Get a piece of paper with a plot of the functions
$$f(x)=\sqrt{2+x}$$
$$g(x) = x$$
$$h(x)=2$$
on it. Note that $$f(a)=f(2)=g(2)=2$$ so the intersection of f and g is the Point $$P=(2,2)$$.

let's see what happens when we start with $$a_1 = 1$$. Make a mark at the point $$P_1= (1,1)$$. draw a line through $$P_1$$ which is paralell to the y-axis.
This line will intersect the the graph of f in the point $$Q_1 = (1,\sqrt{3})$$. Draw a line through $$Q_1$$ which is paralell to the x-axis. This line will intersect the graph of g in the point $$P_2= (\sqrt{3},\sqrt{3}) = (a_2,a_2)$$. Repeat that instruction and find $$P_3,P_4,...$$. Those points will be on g and the will get closer to P from below. Why will we get closer to P? Because the graph of f is above the graph of g in (-2,2)! Why can't we get to the right of P? Because the graph of f is below the graph of h in (-2,2). Why is it impossible that we stop at a Point $$B=(b,b)$$ with $$b < 2$$? If start at $$a_1=b-\epsilon$$ then $$a_2=\sqrt{2+b-\epsilon} >b$$ for $$\epsilon$$ sufficently small.

What will happen when you start with $$a_1=10$$? your sequence will be decreasing and I will leave the details to you.

Was our assumption x=2 special? No the only thing that changes is that the graph of f will move to the right or to the left. ( Well as long as x>0 nothing changes. If x=0 then you will get 2 solutions for a and the case where x<0 is quite complicated because the series may not be defined for all choices of a_1 and I don't think you are expected to consider that case)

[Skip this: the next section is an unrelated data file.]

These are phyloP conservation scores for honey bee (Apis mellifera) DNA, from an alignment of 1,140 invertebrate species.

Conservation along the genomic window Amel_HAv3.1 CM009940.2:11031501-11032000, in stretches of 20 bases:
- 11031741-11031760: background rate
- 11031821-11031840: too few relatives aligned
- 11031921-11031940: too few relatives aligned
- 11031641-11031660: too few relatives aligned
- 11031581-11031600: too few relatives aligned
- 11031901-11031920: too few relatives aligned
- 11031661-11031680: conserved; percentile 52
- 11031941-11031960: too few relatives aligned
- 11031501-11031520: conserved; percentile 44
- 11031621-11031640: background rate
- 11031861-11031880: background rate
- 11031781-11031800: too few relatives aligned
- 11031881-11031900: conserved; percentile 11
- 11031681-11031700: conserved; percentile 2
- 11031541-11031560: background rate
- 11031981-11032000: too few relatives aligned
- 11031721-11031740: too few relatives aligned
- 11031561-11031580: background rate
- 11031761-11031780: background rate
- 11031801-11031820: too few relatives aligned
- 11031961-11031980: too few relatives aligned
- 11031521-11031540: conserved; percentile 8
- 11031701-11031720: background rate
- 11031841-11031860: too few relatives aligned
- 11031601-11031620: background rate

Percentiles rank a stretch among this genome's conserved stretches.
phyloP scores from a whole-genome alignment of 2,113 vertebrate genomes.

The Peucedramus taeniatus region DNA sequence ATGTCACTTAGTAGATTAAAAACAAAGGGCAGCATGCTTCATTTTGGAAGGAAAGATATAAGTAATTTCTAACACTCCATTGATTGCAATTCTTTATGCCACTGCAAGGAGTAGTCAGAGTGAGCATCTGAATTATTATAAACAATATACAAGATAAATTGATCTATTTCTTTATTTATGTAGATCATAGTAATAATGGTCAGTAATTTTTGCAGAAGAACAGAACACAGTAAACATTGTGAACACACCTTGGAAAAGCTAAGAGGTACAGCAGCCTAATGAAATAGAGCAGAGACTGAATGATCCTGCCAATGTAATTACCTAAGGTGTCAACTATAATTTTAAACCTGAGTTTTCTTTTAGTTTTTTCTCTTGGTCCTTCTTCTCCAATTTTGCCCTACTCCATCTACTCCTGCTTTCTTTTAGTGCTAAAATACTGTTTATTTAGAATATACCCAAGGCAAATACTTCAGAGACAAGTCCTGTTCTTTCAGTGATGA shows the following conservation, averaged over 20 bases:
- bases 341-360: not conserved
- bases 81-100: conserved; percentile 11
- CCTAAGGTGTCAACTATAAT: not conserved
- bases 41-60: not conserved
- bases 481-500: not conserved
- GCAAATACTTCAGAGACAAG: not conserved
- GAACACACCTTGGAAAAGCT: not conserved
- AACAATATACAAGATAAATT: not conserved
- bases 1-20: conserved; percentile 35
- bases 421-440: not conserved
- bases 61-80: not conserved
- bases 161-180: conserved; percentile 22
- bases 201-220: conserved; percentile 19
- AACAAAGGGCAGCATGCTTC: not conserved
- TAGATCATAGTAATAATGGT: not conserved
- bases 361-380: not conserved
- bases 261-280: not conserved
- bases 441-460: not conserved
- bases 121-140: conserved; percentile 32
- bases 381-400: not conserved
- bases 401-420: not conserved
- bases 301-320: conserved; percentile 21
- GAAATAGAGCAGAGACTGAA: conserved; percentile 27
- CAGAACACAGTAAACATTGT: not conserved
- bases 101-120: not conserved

An algebraic prove of convergence will look quite similar to our visual prove but you may not get the same insight.

Last edited: Jan 19, 2008
7. Jan 19, 2008

### HallsofIvy

dalle, you seem to be assuming that the problem is to find the limit of the sequence. It was originally phrased as asking to find a closed form formula for an.

8. Jan 20, 2008

### foxjwill

Come to think of it, I had actually forgotten that I'd asked for that! >_< Does anyone know how to do that?

9. Aug 31, 2011

### Surajit93

Square term Polynomial help ??

a0^2+a1^2*x+a3^2*x^3+................, i.e. Sum(a(i)^2*x^i) {for i=1:Inf}

can this be given any functional form ??

like , suppose , the generating function g(x)=a0+a1*x+a2*x^2+a3*x^3+.........

look, the coefficients in "Sum(a(i)^2*x^i) {for i=1:Inf}" are square of the coefficients of "g(x)".

I want to know that can "Sum(a(i)^2*x^i) {for i=1:Inf}" be represented anyhow in terms of "g(x)" or "f(g(x))" ?????

10. Aug 31, 2011

### Surajit93

Re: Square term Polynomial help ??

a0^2+a1^2*x+a3^2*x^3+................, i.e. Sum(a(i)^2*x^i) {for i=1:Inf}

can this be given any functional form ??

like , suppose , the generating function g(x)=a0+a1*x+a2*x^2+a3*x^3+.........

look, the coefficients in "Sum(a(i)^2*x^i) {for i=1:Inf}" are square of the coefficients of "g(x)".

I want to know that can "Sum(a(i)^2*x^i) {for i=1:Inf}" be represented anyhow in terms of "g(x)" or "f(g(x))" ?????